OK, maybe “learned” isn’t the right word because these were things I already knew, but they were reinforced in 2014. This reinforcement came through talking with great guests on my program on Mile Hi Radio (MHR), as well as reading books, articles, and social media posts and actually talking with people.

This list isn’t in order of importance, especially as they all really tie together. And, while all are important to be successful in business, they’re also important tools for personal success, too. So, here goes…


We’re always told that it’s better to listen to someone you’re talking with, rather than monopolizing the conversation. We all love to talk about ourselves and when you allow someone else to talk about themselves, they’re going to think you’re great!

This was reinforced when I talked with networking expert, Andrea Nierenberg, on MHR. She advocates “listening and learning” as an important part of successful networking. Andrea says that true networking is about giving without worrying about whether or not you’ll receive something in turn. When you actively listen, you will probably learn something new and useful. Active listening includes using your ears and eyes. It also includes being present and truly paying attention to the person who’s speaking.

One additional tip from Andrea: we’re told to maintain eye contact when talking with someone and this can actually be a bit awkward and uncomfortable. Andrea says that rather than staring at someone’s eyes – or the more typical “between” their eyes – look at one eye, then shift to the other one in a bit. People can’t tell that you’re just looking into one of their eyes and you won’t feel like you’re in a staring contest.


In Bob Burg’s books and writings about being a “Go-Giver,” he says that one of the keys to having stratospheric success is the Law of Value:

“Your true worth is determined by how much more you give in value than you take in payment.”

It’s important to note that Bob isn’t talking about giving away everything for free! Rather, he’s talking about the fact that when you provide exceptional value, the compensation will come.

For me, part of adding value is the sharing of information via social media. Obviously, I’m sharing information about social media, but whatever your industry is, you can share useful tips, techniques and resources. And, it shouldn’t be only your “own” information. While you might not want to share info from your direct competitors, you can share information from other experts. But, add your own comments to that information.

When I talked with Mark Schaefer on MHR, he talked about providing “authentic value.” That is, providing value without the expectation of getting something in return. Be helpful just to be helpful. It will pay off.


In the course of doing business, we meet and talk with many people every week. For those who attend several networking events every week, this number can grow exponentially. While we all love to think we’re very memorable, sadly, this isn’t the case!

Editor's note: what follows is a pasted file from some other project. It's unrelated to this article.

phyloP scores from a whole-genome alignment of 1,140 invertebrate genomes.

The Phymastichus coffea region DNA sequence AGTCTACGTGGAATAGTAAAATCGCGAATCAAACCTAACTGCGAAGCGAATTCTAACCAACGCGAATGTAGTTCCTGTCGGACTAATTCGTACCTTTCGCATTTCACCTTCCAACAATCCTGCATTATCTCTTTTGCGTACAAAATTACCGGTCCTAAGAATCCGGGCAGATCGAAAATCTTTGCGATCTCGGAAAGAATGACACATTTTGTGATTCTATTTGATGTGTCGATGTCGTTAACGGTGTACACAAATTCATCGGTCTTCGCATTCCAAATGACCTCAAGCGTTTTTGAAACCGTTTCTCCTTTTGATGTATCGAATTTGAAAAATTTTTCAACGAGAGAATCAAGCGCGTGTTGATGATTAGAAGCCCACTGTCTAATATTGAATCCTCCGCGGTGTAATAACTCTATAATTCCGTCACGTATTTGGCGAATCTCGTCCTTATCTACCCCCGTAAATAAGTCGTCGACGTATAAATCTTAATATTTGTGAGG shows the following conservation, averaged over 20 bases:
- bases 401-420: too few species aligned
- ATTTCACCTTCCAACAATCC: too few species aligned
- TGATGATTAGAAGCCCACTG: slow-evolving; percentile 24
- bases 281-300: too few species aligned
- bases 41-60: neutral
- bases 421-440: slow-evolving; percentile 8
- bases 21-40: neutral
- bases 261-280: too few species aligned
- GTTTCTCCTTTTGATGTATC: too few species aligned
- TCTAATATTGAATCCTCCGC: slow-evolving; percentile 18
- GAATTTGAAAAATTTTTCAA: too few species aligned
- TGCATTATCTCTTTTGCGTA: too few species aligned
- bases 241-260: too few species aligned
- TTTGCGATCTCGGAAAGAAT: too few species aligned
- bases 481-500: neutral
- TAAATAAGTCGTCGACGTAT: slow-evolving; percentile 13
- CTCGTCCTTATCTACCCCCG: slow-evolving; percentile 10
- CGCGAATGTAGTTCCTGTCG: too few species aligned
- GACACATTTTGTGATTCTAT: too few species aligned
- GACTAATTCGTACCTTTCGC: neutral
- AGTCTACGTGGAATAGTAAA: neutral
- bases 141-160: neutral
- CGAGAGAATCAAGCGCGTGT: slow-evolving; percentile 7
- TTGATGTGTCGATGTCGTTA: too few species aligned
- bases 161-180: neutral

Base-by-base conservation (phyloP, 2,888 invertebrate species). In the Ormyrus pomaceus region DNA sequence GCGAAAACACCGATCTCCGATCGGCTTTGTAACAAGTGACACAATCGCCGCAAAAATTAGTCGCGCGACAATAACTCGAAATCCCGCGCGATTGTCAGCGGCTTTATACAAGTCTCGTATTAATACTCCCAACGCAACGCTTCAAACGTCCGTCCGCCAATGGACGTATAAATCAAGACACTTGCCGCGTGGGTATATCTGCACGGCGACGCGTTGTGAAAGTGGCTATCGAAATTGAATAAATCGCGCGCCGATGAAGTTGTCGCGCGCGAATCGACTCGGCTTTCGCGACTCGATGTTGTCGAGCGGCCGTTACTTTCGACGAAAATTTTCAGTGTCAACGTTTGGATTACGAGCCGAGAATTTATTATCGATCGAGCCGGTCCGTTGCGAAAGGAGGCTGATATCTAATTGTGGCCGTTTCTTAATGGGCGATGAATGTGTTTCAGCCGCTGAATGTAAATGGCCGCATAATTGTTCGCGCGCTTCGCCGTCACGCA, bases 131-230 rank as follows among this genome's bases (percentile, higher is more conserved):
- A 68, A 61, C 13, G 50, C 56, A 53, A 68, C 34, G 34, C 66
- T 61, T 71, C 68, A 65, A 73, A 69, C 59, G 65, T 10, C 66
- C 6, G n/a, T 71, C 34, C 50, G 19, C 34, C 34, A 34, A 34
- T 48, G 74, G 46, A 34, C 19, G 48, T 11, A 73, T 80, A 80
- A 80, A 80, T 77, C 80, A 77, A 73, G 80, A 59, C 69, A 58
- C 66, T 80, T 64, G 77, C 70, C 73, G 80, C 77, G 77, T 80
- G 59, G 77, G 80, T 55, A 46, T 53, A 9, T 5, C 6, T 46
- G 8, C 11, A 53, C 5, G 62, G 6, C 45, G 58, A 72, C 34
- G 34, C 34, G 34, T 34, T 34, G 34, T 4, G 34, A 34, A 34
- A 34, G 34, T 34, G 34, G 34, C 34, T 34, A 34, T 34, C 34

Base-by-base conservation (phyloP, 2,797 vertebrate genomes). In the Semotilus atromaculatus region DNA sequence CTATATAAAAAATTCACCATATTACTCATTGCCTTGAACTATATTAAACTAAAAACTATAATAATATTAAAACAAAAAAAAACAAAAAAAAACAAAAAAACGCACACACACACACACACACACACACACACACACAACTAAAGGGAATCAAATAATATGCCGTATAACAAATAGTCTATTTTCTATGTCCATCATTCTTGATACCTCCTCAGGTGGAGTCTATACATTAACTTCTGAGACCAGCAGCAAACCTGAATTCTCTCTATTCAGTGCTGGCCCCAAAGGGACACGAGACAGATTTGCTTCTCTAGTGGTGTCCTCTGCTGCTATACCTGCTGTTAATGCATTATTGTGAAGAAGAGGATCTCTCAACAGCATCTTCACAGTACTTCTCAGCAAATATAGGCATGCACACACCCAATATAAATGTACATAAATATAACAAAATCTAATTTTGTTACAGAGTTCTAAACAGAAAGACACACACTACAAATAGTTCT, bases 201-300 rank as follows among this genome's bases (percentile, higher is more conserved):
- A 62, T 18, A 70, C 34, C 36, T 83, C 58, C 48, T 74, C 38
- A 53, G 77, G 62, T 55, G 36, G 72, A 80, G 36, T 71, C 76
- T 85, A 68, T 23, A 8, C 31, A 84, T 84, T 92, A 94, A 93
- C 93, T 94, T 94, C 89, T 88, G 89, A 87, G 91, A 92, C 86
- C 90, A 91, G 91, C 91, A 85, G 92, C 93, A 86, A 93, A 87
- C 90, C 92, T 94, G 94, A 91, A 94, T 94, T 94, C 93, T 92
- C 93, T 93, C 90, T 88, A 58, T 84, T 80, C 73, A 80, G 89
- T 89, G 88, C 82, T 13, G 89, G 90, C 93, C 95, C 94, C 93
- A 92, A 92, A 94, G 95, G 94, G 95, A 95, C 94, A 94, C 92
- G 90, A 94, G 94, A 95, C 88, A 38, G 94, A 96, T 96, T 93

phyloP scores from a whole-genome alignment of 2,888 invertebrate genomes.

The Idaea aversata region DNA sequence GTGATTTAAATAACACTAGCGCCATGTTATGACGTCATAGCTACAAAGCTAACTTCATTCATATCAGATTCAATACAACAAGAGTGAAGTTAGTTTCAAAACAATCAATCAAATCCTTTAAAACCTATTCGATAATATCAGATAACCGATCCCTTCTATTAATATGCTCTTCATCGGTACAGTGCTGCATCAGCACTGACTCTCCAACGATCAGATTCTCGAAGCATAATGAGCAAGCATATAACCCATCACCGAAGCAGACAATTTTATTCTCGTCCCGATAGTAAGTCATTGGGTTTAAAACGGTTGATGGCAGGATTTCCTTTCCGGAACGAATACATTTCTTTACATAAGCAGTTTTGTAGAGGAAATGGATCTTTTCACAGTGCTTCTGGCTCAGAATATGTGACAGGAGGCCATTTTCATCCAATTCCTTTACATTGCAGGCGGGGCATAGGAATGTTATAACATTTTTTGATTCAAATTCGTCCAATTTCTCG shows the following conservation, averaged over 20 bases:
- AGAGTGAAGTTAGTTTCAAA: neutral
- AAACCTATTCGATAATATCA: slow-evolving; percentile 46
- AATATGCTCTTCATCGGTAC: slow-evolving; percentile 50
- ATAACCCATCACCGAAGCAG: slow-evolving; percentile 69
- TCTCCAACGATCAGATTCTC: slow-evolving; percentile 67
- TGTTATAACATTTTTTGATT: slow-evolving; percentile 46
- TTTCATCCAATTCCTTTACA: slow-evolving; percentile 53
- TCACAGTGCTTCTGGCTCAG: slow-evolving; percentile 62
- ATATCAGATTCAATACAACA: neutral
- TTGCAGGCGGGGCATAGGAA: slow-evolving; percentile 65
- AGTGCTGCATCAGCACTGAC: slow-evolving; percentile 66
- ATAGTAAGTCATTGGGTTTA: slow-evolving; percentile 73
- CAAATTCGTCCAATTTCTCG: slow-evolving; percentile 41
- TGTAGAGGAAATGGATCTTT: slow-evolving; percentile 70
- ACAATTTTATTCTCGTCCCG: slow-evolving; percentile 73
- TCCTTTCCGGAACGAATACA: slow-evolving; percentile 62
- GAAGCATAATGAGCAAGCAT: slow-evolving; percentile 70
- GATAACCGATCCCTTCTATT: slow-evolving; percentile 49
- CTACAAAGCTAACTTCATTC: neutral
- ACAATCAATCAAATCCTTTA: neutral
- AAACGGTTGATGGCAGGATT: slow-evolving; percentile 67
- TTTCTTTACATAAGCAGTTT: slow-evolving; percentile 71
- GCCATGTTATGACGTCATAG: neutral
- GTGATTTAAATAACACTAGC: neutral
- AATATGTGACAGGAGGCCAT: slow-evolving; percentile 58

Following up with someone very much ties into both #1 and #2 from this list: if you were actively listening to someone, you probably have a good reason to follow up with them. Send them a note to congratulate them again on the big new client they talked about, their child’s success in sports, their anniversary…whatever! You get the point. SHOW THEM that you paid attention!

Also, this is a great way to provide value…even if it doesn’t mean business for you. They’ll remember that you were helpful and hopefully when they do need something from you, this goodwill gesture will help keep you top of mind.

How you follow up is just as important as actually doing it. If you’re not connected on LinkedIn, this is a great way to send a Request to Connect. Email is wonderful, but think about a handwritten note. It really will stand out.

Want to really stand out? Send them a short video that you recorded. I use Eyejot, but there are many great resources available.


When someone takes the time to interact with you, thank them! Debra Jason is really, really good at this concept. She takes the time to personally thank virtually everyone who interacts with her. Even if someone simply clicks the “Like” button on one of her Facebook or LinkedIn posts, she thanks them in a comment!

Does this take time? SURE! But, Debra says it’s more than worth it. It shows the person that Debra was paying attention to them, values them…and they get a warm-fuzzy feeling!

Saying “thank you” also ties into listening, providing value and following up. Don’t just say thank you. Take the opportunity to provide them with information they may find valuable, and again, do it without the expectation of receiving something in return.

Whether it’s through a social media post, video, email or a hand-written note, we all love it when we’re acknowledged for our efforts.


In the end, all of these things tie into one thing: building relationships. Again, to quote Bob Burg:

“All things being equal, people will do business with and refer business to, those people they know, like and trust.”

I recently read a great article about this concept by Tony Hughes. In The Ten Laws of Relationship Selling, he talks about this in detail.

Every guest, and I do mean EVERY guest, who I interviewed on Mile Hi Radio, talked about the importance of building relationships with people. We do business with people, not corporations. Building relationships takes time and they can also be lost in an instant.

So, for 2015, take the time to listen, add value, follow up and say thank you. You – and your business – will benefit.

What was the best thing you learned in 2014? Share it here!

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